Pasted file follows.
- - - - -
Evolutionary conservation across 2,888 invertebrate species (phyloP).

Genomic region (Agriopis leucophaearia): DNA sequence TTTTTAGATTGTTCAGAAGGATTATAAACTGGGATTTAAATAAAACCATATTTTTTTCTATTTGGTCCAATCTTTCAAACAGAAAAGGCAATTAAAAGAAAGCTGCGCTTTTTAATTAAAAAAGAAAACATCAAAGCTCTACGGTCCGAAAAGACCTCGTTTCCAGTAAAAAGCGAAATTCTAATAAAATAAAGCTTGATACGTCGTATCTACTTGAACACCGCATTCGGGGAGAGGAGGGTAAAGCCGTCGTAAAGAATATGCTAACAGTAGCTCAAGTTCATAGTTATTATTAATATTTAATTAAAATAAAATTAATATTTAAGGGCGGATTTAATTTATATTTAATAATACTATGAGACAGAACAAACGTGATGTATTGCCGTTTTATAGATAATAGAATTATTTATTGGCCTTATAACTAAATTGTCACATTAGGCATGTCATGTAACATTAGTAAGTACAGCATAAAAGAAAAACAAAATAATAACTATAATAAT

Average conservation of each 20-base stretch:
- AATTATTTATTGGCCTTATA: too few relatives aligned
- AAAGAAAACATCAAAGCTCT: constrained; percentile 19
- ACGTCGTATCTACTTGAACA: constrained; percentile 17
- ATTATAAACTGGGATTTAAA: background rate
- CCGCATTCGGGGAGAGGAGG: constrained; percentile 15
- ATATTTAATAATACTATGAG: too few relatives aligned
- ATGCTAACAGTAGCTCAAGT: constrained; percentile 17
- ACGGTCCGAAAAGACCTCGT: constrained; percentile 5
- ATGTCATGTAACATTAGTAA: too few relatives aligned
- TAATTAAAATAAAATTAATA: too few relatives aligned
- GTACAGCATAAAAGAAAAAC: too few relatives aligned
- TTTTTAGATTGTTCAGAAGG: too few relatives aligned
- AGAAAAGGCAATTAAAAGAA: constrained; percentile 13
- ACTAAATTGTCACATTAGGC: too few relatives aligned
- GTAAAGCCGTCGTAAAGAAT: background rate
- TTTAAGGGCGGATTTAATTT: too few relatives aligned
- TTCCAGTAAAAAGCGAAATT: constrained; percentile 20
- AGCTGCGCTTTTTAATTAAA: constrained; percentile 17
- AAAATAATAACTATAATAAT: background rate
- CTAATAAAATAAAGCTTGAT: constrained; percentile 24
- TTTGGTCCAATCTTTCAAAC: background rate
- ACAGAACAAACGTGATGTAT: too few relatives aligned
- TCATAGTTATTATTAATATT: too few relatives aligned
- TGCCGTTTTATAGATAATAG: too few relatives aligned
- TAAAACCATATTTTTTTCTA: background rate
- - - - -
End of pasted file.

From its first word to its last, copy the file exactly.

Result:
Evolutionary conservation across 2,888 invertebrate species (phyloP).

Genomic region (Agriopis leucophaearia): DNA sequence TTTTTAGATTGTTCAGAAGGATTATAAACTGGGATTTAAATAAAACCATATTTTTTTCTATTTGGTCCAATCTTTCAAACAGAAAAGGCAATTAAAAGAAAGCTGCGCTTTTTAATTAAAAAAGAAAACATCAAAGCTCTACGGTCCGAAAAGACCTCGTTTCCAGTAAAAAGCGAAATTCTAATAAAATAAAGCTTGATACGTCGTATCTACTTGAACACCGCATTCGGGGAGAGGAGGGTAAAGCCGTCGTAAAGAATATGCTAACAGTAGCTCAAGTTCATAGTTATTATTAATATTTAATTAAAATAAAATTAATATTTAAGGGCGGATTTAATTTATATTTAATAATACTATGAGACAGAACAAACGTGATGTATTGCCGTTTTATAGATAATAGAATTATTTATTGGCCTTATAACTAAATTGTCACATTAGGCATGTCATGTAACATTAGTAAGTACAGCATAAAAGAAAAACAAAATAATAACTATAATAAT

Average conservation of each 20-base stretch:
- AATTATTTATTGGCCTTATA: too few relatives aligned
- AAAGAAAACATCAAAGCTCT: constrained; percentile 19
- ACGTCGTATCTACTTGAACA: constrained; percentile 17
- ATTATAAACTGGGATTTAAA: background rate
- CCGCATTCGGGGAGAGGAGG: constrained; percentile 15
- ATATTTAATAATACTATGAG: too few relatives aligned
- ATGCTAACAGTAGCTCAAGT: constrained; percentile 17
- ACGGTCCGAAAAGACCTCGT: constrained; percentile 5
- ATGTCATGTAACATTAGTAA: too few relatives aligned
- TAATTAAAATAAAATTAATA: too few relatives aligned
- GTACAGCATAAAAGAAAAAC: too few relatives aligned
- TTTTTAGATTGTTCAGAAGG: too few relatives aligned
- AGAAAAGGCAATTAAAAGAA: constrained; percentile 13
- ACTAAATTGTCACATTAGGC: too few relatives aligned
- GTAAAGCCGTCGTAAAGAAT: background rate
- TTTAAGGGCGGATTTAATTT: too few relatives aligned
- TTCCAGTAAAAAGCGAAATT: constrained; percentile 20
- AGCTGCGCTTTTTAATTAAA: constrained; percentile 17
- AAAATAATAACTATAATAAT: background rate
- CTAATAAAATAAAGCTTGAT: constrained; percentile 24
- TTTGGTCCAATCTTTCAAAC: background rate
- ACAGAACAAACGTGATGTAT: too few relatives aligned
- TCATAGTTATTATTAATATT: too few relatives aligned
- TGCCGTTTTATAGATAATAG: too few relatives aligned
- TAAAACCATATTTTTTTCTA: background rate